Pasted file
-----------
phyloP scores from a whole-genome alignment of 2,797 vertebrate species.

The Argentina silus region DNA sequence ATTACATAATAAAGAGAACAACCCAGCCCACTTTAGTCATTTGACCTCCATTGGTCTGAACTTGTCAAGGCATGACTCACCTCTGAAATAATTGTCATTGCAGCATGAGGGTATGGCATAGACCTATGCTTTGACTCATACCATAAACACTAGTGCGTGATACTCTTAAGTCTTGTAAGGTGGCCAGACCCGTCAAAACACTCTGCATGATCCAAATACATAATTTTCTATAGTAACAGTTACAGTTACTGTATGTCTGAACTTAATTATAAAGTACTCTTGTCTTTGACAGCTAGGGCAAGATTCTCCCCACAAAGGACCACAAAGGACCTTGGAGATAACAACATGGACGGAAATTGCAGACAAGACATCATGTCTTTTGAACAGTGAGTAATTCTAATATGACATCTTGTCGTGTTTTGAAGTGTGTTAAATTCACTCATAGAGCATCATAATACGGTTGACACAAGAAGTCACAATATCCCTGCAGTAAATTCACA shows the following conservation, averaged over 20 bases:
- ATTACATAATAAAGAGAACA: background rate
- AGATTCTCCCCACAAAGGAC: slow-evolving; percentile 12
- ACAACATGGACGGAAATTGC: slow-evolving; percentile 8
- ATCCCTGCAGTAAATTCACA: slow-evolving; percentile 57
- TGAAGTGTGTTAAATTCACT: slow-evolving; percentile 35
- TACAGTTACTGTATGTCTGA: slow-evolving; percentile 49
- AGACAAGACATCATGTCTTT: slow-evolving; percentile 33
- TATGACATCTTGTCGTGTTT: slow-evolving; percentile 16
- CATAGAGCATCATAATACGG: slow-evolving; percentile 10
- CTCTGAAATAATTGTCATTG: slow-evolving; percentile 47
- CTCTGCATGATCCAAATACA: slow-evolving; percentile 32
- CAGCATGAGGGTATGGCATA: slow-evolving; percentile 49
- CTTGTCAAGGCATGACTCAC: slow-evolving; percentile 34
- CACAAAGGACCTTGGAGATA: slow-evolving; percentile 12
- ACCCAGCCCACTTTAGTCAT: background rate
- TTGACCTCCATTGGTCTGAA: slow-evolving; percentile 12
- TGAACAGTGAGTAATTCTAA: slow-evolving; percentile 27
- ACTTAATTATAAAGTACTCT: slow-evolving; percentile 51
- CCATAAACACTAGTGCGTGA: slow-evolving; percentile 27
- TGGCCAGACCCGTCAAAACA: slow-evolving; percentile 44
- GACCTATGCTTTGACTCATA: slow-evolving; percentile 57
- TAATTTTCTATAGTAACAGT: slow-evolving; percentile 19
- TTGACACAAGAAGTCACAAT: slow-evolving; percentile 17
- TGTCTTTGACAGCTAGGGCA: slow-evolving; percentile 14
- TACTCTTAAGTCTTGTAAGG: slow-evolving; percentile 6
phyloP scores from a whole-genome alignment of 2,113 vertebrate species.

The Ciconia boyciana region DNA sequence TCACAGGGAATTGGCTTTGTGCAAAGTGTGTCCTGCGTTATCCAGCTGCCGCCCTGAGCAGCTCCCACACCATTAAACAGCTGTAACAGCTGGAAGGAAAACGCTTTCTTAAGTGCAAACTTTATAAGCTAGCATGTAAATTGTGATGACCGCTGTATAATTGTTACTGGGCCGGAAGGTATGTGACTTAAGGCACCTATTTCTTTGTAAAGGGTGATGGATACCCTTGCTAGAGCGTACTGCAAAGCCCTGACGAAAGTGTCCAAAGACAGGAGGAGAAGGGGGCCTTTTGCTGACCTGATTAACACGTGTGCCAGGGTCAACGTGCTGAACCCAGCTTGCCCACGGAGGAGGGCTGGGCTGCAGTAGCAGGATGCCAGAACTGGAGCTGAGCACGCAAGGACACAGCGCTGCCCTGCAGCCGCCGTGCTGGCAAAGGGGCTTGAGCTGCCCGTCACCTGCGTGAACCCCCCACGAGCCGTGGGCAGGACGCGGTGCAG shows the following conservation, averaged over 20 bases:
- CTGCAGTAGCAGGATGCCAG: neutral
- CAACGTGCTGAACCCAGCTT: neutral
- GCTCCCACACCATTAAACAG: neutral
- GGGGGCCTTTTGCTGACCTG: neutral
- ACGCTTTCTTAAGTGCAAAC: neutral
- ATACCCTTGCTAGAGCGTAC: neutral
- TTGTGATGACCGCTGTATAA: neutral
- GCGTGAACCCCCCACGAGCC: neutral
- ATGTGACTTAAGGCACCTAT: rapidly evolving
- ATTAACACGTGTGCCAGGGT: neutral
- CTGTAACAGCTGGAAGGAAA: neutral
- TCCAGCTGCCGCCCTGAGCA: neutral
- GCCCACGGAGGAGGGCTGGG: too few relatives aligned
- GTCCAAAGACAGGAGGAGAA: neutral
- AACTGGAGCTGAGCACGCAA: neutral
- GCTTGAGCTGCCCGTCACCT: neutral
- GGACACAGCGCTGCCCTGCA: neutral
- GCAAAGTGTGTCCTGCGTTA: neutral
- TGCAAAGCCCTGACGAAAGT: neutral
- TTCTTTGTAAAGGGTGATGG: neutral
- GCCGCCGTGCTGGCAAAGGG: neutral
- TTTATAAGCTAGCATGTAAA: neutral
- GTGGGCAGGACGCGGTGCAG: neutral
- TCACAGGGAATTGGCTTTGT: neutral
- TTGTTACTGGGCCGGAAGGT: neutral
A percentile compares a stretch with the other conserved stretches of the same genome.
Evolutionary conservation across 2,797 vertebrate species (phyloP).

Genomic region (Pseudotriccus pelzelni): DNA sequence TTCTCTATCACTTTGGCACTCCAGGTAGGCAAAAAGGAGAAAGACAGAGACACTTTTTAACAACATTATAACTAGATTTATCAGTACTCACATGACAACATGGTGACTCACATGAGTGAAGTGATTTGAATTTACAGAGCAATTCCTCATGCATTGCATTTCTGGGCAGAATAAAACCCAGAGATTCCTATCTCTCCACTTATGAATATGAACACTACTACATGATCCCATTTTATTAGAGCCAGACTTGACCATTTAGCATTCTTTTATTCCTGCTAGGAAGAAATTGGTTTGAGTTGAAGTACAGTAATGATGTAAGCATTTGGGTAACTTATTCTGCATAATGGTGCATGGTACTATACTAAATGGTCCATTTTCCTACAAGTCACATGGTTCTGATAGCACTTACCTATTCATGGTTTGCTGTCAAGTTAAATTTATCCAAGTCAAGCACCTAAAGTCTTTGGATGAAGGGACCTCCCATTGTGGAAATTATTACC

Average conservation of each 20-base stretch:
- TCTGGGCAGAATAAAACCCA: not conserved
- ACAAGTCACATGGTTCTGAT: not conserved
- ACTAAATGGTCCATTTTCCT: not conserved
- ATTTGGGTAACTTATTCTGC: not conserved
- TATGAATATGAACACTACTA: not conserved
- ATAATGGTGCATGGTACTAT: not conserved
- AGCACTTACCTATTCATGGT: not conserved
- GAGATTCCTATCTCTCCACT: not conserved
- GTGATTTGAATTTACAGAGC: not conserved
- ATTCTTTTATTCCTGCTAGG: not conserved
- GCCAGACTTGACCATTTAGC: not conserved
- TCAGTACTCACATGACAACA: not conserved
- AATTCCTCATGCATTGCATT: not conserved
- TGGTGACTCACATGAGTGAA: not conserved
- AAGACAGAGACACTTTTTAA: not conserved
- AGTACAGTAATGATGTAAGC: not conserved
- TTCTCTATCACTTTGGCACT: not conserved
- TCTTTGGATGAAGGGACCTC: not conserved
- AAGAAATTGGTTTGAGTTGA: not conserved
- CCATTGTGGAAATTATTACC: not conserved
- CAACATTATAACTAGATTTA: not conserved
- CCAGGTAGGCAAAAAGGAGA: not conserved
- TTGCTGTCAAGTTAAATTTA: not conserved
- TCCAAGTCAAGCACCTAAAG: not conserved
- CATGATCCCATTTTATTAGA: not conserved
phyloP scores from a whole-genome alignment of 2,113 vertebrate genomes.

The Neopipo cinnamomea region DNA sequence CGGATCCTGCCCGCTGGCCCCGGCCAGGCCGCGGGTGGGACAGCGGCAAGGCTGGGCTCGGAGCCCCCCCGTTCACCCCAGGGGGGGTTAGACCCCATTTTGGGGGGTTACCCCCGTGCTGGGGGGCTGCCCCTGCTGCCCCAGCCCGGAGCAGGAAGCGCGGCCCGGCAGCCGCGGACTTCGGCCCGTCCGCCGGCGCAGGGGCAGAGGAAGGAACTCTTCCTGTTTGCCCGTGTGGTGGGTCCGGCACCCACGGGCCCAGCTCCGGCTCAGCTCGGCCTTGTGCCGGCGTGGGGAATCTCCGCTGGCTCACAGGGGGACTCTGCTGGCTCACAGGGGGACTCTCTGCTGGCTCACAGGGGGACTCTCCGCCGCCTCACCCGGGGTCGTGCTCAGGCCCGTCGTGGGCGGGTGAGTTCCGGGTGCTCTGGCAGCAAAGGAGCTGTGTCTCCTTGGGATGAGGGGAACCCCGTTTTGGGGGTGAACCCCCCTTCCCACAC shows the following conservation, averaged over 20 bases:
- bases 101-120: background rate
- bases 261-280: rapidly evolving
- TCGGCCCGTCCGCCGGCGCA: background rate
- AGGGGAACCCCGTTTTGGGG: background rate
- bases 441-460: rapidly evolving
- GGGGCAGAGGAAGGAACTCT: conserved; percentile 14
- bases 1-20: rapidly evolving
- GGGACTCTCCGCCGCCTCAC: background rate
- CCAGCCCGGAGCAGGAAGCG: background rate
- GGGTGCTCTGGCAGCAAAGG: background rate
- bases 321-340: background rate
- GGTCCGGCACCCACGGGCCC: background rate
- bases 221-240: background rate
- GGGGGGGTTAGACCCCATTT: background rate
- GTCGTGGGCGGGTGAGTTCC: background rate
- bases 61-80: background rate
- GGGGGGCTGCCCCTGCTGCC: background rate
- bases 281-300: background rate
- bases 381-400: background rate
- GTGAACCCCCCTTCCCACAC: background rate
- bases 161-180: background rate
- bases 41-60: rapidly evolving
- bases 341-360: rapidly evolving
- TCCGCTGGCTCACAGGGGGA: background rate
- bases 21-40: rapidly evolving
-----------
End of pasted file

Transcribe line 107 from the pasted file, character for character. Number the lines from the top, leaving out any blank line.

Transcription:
- bases 41-60: rapidly evolving